Love on the Run: Taking a Chance on the Men of the Toronto Waterfront Marathon

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    I’ve heard a range of descriptors applied to Toronto’s dating scene from fellow runners, “clusterfuck,” “hot mess,” “nightmare,” and “gong show” being the most common.

    Conventions around dating and the ways in which people meet have certainly changed, especially with the dominance of online dating. Allison Miceli, full time creative junkie and part time fitness fanatic, doesn’t necessarily despise the trend, but describes herself as something of an “old soul,” one who would much rather form a connection in a more natural setting where things don’t feel forced or where she doesn’t have to put on any kind of facade.

    Disillusioned with the online dating scene, Allison took a chance on the single guys of the Toronto Waterfront Marathon. Photo via Tribe Fitness.
    Disillusioned with the online dating scene, Allison took a chance on the single guys of the Toronto Waterfront Marathon. Photo via Tribe Fitness.

    “With online dating,” Allison feels, “you get the impression that people always feel they’re missing out on another option.”

    “Oh,” I say, “like when you can’t put down a restaurant menu because there are too many choices and even when you’ve ordered you still can’t stop thinking how good another dish looks.”

    “Sure,” she responded.

    After a discussion with girlfriends and fellow runners, she figured that she’d have to get bold, taking her inspiration from long time role model Kelly Roberts, who once ran a marathon with a declaration of her eligibility and Twitter handle stamped on the front of her sports bra.

    Allison, who joined the running community upon moving to Toronto two years ago and has now racked up three half marathons, decided that she would adopt Roberts’ audacity and take a chance on the men, the single ones of course, of the Toronto Waterfront Marathon.

    With input over social media, Allison concocted a cheer sign offering up high fives for single guys and a chance to connect on Twitter and maybe grab pizza. “I was going to be there for three hours anyway,” Allison figured, “so I thought why not see if something could come of it.”

    There were some pre-race nerves, but, “There was really no backing out because I already said on social media that I was going to do it and before the race Heather [Tribe Fitness founder Heather Gardiner] took a picture of me with the sign and put it on Twitter.”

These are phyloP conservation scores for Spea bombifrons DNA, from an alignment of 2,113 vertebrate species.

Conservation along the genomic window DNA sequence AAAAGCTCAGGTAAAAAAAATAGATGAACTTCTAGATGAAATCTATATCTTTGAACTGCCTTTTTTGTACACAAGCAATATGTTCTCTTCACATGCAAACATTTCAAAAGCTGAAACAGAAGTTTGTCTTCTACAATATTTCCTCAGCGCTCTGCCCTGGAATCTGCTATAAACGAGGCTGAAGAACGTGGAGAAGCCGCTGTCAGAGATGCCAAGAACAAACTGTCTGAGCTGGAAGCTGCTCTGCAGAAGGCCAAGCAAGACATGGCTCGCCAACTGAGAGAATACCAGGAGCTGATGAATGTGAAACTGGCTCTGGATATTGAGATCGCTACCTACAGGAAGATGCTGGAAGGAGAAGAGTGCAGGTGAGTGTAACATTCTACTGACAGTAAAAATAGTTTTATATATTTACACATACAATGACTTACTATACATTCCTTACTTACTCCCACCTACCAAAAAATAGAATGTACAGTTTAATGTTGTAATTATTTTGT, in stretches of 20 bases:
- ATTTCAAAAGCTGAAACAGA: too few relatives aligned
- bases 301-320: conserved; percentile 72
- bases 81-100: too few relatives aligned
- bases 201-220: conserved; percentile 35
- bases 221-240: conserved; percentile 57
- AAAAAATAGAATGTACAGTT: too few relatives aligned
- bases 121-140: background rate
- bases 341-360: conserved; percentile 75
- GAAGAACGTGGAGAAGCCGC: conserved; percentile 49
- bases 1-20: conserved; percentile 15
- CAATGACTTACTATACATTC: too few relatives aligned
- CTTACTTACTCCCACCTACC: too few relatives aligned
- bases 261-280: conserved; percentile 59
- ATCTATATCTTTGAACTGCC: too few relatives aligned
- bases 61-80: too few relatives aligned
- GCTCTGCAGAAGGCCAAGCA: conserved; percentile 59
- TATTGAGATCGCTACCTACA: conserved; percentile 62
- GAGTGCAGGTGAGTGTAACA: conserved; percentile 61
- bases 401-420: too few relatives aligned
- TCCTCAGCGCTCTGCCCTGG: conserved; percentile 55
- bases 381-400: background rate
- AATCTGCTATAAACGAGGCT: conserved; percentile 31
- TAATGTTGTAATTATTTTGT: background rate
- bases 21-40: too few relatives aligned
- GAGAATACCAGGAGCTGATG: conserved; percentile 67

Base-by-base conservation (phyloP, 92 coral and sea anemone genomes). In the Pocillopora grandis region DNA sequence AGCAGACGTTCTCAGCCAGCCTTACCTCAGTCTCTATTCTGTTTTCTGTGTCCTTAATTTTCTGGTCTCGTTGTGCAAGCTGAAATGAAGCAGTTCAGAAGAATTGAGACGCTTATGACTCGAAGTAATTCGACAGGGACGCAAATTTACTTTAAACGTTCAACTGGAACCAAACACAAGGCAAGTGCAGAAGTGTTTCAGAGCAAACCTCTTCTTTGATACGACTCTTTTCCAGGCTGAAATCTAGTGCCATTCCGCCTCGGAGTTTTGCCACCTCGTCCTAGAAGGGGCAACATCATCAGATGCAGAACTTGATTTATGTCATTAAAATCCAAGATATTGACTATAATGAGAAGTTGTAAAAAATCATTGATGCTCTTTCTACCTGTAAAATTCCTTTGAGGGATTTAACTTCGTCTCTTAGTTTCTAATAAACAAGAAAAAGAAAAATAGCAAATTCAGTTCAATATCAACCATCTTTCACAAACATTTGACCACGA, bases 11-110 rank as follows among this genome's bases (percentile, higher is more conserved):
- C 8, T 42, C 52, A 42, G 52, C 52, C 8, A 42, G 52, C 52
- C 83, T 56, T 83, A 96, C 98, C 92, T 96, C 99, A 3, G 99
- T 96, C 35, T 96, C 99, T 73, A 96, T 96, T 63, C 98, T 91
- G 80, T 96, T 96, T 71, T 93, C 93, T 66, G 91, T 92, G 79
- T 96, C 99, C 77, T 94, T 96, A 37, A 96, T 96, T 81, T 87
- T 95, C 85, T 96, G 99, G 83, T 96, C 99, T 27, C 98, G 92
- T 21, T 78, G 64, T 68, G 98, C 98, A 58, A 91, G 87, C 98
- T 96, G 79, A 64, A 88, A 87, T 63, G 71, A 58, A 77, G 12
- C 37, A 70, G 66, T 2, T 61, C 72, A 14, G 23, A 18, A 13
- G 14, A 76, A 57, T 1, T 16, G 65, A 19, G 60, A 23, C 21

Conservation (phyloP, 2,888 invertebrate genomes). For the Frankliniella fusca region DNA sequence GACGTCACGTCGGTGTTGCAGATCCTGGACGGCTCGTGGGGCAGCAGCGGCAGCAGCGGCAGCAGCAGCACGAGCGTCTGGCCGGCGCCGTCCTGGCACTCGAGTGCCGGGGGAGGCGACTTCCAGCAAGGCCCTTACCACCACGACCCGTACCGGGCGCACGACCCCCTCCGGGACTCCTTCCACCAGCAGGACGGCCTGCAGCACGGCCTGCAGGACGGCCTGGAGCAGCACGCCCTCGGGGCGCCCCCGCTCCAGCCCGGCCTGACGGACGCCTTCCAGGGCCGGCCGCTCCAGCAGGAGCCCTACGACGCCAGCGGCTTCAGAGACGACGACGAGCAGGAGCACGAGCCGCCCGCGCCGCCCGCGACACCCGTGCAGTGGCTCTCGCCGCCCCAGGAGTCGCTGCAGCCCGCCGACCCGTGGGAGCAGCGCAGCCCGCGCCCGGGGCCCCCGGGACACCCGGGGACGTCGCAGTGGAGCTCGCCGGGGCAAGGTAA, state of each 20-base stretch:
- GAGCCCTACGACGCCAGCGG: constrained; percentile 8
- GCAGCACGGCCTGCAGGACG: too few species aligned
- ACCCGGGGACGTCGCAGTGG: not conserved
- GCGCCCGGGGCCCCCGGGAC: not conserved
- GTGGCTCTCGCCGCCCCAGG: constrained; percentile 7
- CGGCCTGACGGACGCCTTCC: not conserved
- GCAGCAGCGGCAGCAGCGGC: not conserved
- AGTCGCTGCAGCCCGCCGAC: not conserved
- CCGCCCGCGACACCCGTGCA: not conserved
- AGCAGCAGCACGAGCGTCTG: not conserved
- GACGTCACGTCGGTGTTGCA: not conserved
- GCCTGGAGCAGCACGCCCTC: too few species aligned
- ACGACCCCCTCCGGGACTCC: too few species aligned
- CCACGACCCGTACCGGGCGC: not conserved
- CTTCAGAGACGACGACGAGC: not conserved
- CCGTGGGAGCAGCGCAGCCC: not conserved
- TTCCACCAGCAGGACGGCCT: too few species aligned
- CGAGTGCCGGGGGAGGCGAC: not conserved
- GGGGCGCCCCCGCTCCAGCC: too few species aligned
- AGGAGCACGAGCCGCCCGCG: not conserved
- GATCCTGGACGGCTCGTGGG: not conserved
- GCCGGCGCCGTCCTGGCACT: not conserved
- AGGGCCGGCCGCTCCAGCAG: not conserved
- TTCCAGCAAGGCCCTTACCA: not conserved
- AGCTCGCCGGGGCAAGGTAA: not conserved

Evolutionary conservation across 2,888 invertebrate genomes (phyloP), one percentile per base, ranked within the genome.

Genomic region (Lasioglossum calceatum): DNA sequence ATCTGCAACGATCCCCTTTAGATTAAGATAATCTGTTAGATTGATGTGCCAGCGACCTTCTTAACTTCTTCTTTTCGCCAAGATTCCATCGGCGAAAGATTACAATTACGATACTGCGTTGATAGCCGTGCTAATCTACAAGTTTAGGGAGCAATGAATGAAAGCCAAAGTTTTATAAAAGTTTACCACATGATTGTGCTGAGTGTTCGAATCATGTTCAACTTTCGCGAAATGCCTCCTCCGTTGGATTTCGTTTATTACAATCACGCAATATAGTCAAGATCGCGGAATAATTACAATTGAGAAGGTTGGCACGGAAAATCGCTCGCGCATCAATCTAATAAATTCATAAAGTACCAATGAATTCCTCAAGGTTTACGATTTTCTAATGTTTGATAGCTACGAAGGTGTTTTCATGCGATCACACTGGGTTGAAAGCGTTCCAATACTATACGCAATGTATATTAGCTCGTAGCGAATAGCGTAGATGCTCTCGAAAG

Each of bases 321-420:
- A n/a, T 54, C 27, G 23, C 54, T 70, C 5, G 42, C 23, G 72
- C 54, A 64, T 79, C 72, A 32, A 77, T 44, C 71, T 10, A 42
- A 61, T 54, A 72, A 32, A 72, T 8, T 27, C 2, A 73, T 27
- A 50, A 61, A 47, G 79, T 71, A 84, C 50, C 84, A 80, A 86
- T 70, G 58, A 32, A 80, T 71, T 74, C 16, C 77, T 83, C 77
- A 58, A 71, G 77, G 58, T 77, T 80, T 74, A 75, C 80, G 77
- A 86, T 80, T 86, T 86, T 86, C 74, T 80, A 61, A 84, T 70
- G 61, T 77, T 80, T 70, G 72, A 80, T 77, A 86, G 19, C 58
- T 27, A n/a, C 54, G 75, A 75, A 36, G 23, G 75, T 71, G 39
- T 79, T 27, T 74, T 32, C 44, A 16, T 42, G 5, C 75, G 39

It was a grand gesture of the type that appealed to her old soul sensibilities and one that felt more authentic than the online dating world. “It was a real version of me out there,” she recalls, “not some curated version of myself that I presented online. I was there taking part in an event I’m really passionate about and dressed in my running clothes, looking the way I do when I run.”

    The high fives came fast and furious and the vast majority of runners passing by seemed to have fun with it. Allison says that no one made any crude or derogatory remarks, the only odd moment coming when, “There was one guy who passed through and high-fived me and I’m pretty sure I know his girlfriend.”

    There were some post-race connections and Allison has no regrets about the experiment, but for the moment she is still looking for love on the run.

    As we were about to wrap up our chat, however, I asked Allison what she’s learned about love from running, and what she said is the most valuable thing that any runner, single or otherwise, can learn.

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    Allison says that running has been essential to building confidence, which is more beautiful than a look or number.

    “There are two types of relationships, I think, those that are needy and where each person needs their self worth validated and those where each person loves who they are already, without a relationship, but both people can complement and support that in one another,” Allison says, adding, “you can’t really do that unless you’ve spent time figuring out who you are, which is exactly what running has allowed me to do. I’ve come to appreciate myself and my body in a way that I never have before.”

    Allison says she already feels successful and beautiful because of the confidence she has built running. “Building confidence,” Allison concludes, “is more beautiful than a certain look or number.” Whatever happens on the relationship front, Allison says she is in a far better position to make the most of it because of how running has changed the relationship she has with herself.

    Allison does mention as we part, however, that she is still out there and available. Find her on Twitter (@miceliaj). Bros need not apply.

    • Ravi Singh